What is the difference between the splicing-index, FIRMA, MiDAS, Linear Regression and ASPIRE methods?

Answer: There are multiple algorithm choices for alternative exon analysis in AltAnalyze. Some of these only work for single probeset analyses (e.g., exon arrays), while others are only available for reciprocal exon-junction analyses.

The methods splicing-index, FIRMA and MiDAS are used to compare the expression of a single probeset to the gene expression, whereas LinearRegression and ASPIRE are used when you have two probeset measuring the exclusion and inclusion of an exon (e.g, two junctions). All of these produce a score which is basically equivalent to a fold change, except for MiDAS which produces a p-value. The "fold-changes", however, have different scales depending on the method use. Each scoring method has a corresponding p-value which is calculated based on an f-test between the individual sample scores in the two groups. Some methods, like FIRMA, tend to produce much larger scores than others, such as splicing-index. Likewise, scores for ASPIRE typically range from -1 to 1 while Linear Regression ranges from -10 to 10.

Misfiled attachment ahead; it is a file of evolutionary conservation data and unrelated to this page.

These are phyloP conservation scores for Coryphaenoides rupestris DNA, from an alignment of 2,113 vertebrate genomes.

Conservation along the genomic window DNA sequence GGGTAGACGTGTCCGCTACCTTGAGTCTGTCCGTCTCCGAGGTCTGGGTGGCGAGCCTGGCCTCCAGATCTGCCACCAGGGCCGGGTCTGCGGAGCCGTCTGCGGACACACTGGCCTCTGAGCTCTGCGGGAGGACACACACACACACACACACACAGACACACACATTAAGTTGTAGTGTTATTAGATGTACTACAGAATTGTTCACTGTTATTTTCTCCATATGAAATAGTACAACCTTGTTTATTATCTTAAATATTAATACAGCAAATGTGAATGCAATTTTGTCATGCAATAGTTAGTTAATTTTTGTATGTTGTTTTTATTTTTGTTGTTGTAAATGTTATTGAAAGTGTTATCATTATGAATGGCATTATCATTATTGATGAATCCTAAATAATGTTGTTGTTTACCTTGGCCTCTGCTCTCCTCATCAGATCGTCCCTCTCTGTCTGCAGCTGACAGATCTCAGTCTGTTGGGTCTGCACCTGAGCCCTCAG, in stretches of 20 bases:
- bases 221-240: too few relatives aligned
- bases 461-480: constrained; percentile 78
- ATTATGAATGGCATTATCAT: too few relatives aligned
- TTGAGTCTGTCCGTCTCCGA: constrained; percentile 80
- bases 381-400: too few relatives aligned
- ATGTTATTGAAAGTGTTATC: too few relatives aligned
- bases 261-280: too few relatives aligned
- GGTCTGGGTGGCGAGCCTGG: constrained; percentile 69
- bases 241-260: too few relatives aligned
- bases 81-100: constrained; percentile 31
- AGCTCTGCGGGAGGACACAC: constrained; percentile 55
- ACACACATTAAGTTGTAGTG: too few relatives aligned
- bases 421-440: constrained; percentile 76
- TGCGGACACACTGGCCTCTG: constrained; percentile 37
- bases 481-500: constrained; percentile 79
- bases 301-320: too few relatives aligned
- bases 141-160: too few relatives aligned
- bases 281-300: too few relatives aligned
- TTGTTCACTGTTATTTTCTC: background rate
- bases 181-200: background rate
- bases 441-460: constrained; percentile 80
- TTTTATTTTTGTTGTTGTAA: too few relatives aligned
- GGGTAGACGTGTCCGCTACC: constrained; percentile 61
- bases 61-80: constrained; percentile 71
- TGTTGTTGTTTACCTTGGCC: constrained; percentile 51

Negative scores for these methods actually indicate that the experimental group expression is higher than the control. For example, a splicing-index score of -1 indicates that the probeset is upregulated in experimental versus control. This is the opposite of what most people would assume, but is the standard convention for these algorithms. If an exon is called "upregulated" it indicates that there is increased exon inclusion of the indicated exon in one or several alternative isoforms in the experimental versus control samples. The same is true for the "upregulation" call for reciprocal splicing algorithms (ASPIRE, Linear Regression) in that the inclusion junction (aka column exons1) is increased in the experimental conditions relative to the control and the exclusion junction is decreased.

For details on these methods, see the associated documentation.